Is over the phone interpreting the new norm in healthcare?

Is over the phone interpreting the new norm in healthcare?

Over the Phone interpreter

The COVID-19 pandemic changed the world in many ways, including an increased reliance on technology to help us communicate remotely. As we continue to adjust to this “new normal,” we’re learning which of our pandemic-induced remote solutions are here to stay. Many office workers say they will continue to work via Zoom and telehealth seems like it will be sticking around as a popular option.

The COVID-19 pandemic also sped up our reliance on Over-the-Phone Interpreting (OPI) services. It became clear that remote interpreting was safer than in-person interpreting, especially in healthcare settings. But what will healthcare interpreting services look like in the months and years to come?

The Benefits of OPI

Pandemic or not, interpreting services have always been critical for patient success. A 2015 study published in the Journal of General Internal Medicine showed that “the use of professional medical interpreters is associated with increased patient satisfaction, quality of care, and improved disease-specific process measures and outcome.”

During the sperad of a highly contagious virus, the benefits of OPI over in-person interpreting services are obvious: it’s a safer way to communicate. There are many other benefits to using OPI in healthcare settings, though, outside of a pandemic:

  • Efficient access to a wide network of interpreters available in hundreds of languages
  • Often more affordable than in-person interpreting services
  • Available around the clock with little or no notice

Whether it’s OPI, video, or in-person, healthcare providers need to offer interpreting services for patients. In the US, 8% of the population is considered Limited English Proficient (LEP). Data from the Brigham and Women’s Hospital in Boston showed that, during the pandemic, their LEP patients had a “35% greater chance of death.” When patients and providers can’t communicate, it is challenging to provide appropriate care.

Drawbacks of OPI

While OPI can significantly help to reduce language barriers for LEP patients, this service isn’t perfect.

In person, interpreters can pick up on non-verbal cues from patients that they might miss with a phone call. It’s hard to build trust with patients when you can’t look them in the eyes. Video Remote Interpreting can help alleviate some, but not all, of these issues. Health care providers and interpreters have to navigate more technical issues with both OPI and VRI than they would with in-person services. Plus, it can be more difficult for remote interpreters to clearly understand a patient who is wearing a mask.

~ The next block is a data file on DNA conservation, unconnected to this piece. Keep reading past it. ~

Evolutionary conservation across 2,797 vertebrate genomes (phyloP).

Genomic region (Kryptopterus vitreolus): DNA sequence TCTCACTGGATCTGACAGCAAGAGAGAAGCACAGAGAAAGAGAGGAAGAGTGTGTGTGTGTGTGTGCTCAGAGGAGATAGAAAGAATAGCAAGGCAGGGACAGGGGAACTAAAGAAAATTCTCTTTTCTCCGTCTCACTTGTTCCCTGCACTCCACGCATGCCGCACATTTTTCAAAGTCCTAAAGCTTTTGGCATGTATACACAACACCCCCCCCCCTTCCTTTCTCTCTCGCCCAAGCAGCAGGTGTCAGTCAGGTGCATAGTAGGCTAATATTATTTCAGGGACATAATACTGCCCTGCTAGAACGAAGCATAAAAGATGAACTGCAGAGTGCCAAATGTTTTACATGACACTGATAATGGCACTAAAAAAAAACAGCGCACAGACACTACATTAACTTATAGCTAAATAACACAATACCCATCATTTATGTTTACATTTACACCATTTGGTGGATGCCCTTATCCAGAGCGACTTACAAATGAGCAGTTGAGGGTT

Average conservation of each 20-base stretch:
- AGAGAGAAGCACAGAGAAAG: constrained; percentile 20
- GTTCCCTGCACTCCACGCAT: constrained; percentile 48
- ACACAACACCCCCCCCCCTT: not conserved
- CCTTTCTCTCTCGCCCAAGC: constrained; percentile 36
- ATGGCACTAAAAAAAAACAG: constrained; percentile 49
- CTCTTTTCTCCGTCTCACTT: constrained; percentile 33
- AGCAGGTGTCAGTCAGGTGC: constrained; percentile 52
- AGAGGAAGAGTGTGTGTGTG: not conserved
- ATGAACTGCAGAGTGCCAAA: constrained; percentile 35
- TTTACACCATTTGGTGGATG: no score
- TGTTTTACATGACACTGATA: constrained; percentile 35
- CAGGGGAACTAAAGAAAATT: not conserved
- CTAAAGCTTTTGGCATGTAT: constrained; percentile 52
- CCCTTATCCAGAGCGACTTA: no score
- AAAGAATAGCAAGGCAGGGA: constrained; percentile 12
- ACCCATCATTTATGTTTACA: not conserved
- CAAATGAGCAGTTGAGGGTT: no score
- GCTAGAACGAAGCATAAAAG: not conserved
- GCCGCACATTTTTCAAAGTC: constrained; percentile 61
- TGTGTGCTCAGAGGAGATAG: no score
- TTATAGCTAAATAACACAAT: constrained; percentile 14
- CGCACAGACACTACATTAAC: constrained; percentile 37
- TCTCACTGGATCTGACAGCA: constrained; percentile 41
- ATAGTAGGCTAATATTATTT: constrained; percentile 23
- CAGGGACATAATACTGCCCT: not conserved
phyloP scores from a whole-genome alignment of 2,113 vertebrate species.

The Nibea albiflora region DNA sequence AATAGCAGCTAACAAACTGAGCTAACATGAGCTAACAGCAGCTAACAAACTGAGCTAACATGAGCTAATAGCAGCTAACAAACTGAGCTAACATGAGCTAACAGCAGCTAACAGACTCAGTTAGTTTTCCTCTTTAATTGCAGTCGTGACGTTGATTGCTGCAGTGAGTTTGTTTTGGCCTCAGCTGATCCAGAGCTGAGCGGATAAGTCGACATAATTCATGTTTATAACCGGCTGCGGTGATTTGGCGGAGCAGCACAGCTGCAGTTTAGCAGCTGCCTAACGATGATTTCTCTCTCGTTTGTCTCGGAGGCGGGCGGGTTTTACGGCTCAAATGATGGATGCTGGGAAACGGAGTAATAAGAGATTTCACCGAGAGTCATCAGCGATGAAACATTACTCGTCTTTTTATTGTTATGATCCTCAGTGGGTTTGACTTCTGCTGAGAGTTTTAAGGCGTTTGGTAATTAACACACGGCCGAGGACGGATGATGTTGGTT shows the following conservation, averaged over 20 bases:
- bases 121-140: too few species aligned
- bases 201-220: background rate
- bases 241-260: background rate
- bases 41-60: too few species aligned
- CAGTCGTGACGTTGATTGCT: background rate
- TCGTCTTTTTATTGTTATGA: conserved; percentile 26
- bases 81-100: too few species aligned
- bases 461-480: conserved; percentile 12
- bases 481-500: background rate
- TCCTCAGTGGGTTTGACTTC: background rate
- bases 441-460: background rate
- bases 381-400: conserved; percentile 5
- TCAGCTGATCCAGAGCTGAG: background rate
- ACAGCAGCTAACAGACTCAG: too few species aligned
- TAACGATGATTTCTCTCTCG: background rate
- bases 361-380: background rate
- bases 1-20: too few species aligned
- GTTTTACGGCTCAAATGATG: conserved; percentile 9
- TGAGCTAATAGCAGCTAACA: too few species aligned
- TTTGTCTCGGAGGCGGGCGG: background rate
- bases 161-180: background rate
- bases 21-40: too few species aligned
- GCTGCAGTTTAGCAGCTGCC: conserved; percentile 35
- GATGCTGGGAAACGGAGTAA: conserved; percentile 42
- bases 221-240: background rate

Despite these drawbacks, it seems like OPI services will remain an essential part of the healthcare system moving forward.

The Future of OPI

The pandemic exposed the harsh reality of healthcare inequities. Data from hospitals in New York, Los Angeles and Boston showed “the Hispanic/Latinx community, of whom many are limited English proficient (LEP), account for a disproportionately large percentage of COVID-19 hospitalizations and deaths.” And studies have shown that language barriers, at least in some part, contributed to these statistics.

OPI is one way to help improve outcomes for LEP patients. OPI services can quickly help a healthcare provider communicate with LEP patients. While a hospital might have an interpreter on staff, OPI services can help in situations when a patient speaks a language that is less common in the community.

OPI can also be easily integrated into increasingly-popular telehealth appointments. According to an article in Nature Medicine, “the number of covered telehealth visits at the health insurer UnitedHealth Group rose from 1.2 million visits in 2019 to 34 million in 2020.” Telehealth can help reduce access barriers and, by offering OPI services with telehealth, LEP patients have a better chance of getting appropriate care.

Like many aspects of remote work, OPI has some setbacks. But this is one crucial tool that can help break down barriers and improve health outcomes for LEP patients.

Over-The-Phone (OPI) is one of the language services offered by ALTA. Our network of over 2,500 professional interpreters is also available for on-site, Video Remote Interpreting (VRI) and more. Learn more about how ALTA can connect you with the perfect interpreter for your needs.

Stephanie Brown is a New York City-based travel blogger and freelance content creator.

You can find her at The Adventuring Millennial.

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